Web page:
Beautiful weather we're having, right? As we thrive in the warmer months, you might notice a few changes. In addition to noticing the environmental changes like longer days and warmer nights, have you noticed any physical changes? Your skin might be darker from sunbathing or maybe you're more in shape from being able to exercise outdoors. While these are all changes you might experience, you might notice another change - this time, with your period.
Some women could spend their entire life with a consistent period. Regardless of whether they're stressed, sick, or traveling, their period occurs like clockwork. For millions and millions of women, this is not the case. While your period is an intricate system, it can most certainly be affected by something as fickle as the weather! How?
While the weather certainly affects your period, let's talk about seasonal effects first! When looking at it, your period is typically affected by stress and exercise. Out of the two, stress is definitely the one that affects you more seasonally. In professional matters, you might feel the weight of stress the same throughout the year. In personal matters, many people feel the pressure during the colder months, i.e. the holidays.
While the holidays are definitely "the most wonderful time of the year," it is also the most stressful time of the year for some. Stress is definitely linked to your period in that an increase can lead to late or even missed periods!
Exercise is another seasonal factor that works in conjunction with the weather. During the winter months, you're more likely to stay indoors and exercise less. When the seasons' change and the weather get warmer, you can count on being more active.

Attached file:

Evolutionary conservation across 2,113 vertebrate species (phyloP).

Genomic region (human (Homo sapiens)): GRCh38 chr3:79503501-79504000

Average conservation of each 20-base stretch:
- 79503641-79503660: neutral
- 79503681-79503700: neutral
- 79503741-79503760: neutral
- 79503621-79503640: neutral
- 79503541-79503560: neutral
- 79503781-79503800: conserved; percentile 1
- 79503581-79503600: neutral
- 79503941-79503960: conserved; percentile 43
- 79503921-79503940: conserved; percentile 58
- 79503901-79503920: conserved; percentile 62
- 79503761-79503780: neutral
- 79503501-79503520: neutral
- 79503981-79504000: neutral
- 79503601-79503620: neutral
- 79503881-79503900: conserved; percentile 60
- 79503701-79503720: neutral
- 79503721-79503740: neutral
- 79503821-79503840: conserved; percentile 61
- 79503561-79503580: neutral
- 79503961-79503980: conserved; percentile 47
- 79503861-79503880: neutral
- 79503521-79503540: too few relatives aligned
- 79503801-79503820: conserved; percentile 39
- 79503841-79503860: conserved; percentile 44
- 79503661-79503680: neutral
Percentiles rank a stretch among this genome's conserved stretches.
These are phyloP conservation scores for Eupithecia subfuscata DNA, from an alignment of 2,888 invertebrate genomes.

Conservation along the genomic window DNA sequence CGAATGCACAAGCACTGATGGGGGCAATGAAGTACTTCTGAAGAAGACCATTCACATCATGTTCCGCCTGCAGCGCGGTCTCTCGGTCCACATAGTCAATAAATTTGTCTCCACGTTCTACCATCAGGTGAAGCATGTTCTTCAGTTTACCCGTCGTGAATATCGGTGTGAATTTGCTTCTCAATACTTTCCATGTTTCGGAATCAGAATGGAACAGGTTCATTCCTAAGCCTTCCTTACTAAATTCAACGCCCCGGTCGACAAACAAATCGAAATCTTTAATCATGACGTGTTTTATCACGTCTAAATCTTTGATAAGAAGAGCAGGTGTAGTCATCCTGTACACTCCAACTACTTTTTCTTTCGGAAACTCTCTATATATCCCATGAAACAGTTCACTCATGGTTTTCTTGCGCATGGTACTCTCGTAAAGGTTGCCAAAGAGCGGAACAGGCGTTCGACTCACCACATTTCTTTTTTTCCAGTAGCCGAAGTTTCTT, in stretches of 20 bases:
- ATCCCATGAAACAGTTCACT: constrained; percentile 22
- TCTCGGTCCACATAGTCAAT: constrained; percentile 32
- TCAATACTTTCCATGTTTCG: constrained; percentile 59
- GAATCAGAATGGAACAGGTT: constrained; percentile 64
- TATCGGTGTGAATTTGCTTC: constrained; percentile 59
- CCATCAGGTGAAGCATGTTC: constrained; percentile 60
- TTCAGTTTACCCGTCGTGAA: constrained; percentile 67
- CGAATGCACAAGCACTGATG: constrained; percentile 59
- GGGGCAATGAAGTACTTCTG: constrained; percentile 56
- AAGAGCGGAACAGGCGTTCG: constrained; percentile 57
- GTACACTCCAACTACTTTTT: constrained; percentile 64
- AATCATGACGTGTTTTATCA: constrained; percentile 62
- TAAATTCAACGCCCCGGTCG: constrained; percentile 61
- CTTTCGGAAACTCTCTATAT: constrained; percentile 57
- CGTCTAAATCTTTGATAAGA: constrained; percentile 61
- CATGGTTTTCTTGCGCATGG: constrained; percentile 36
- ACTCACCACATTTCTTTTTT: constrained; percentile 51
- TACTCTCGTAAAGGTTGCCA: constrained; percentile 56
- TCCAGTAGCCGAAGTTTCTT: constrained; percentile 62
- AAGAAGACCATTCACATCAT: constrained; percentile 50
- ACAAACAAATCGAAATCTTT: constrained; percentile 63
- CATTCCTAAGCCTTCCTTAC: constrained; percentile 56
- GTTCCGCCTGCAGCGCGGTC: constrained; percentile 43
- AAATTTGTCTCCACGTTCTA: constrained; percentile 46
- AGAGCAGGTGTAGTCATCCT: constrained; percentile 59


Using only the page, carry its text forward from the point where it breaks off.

Rather than catching a ride down the street, you'd be more likely to walk. Instead of talking yourself into driving to the gym like you might do in the winter months, you'd probably opt for a run. While women who exercise regularly can expect fewer symptoms that are associated with their period, they can also expect fewer chances of heavy or irregular bleeding.
Now that we've covered the seasonal effects that weather can have on your period, let's talk about the direct effects. Sun exposure, which definitely varies between the summer and winter months, can play a role in your menstrual cycle. According to a study published in Gynecol Endocrinol, the excess sun in the summer months leads to increased hormones which are a major player in how your menstrual cycle works. According to the study, the excess sun in the summertime caused an increase in FSH secretion, an increase in follicle size, the sac that houses the eggs in the ovaries, and a decrease in the menstrual cycle. By proving that ovarian activity is greater during the summer months, the study was able to show that the changes in weather do in fact affect your menstrual cycle.
Millions of women use apps to track their period so they never have any surprises. Many women even track their period so that they know when they're ovulating. Now the weather is just another factor you can add to your ever-changing cycle!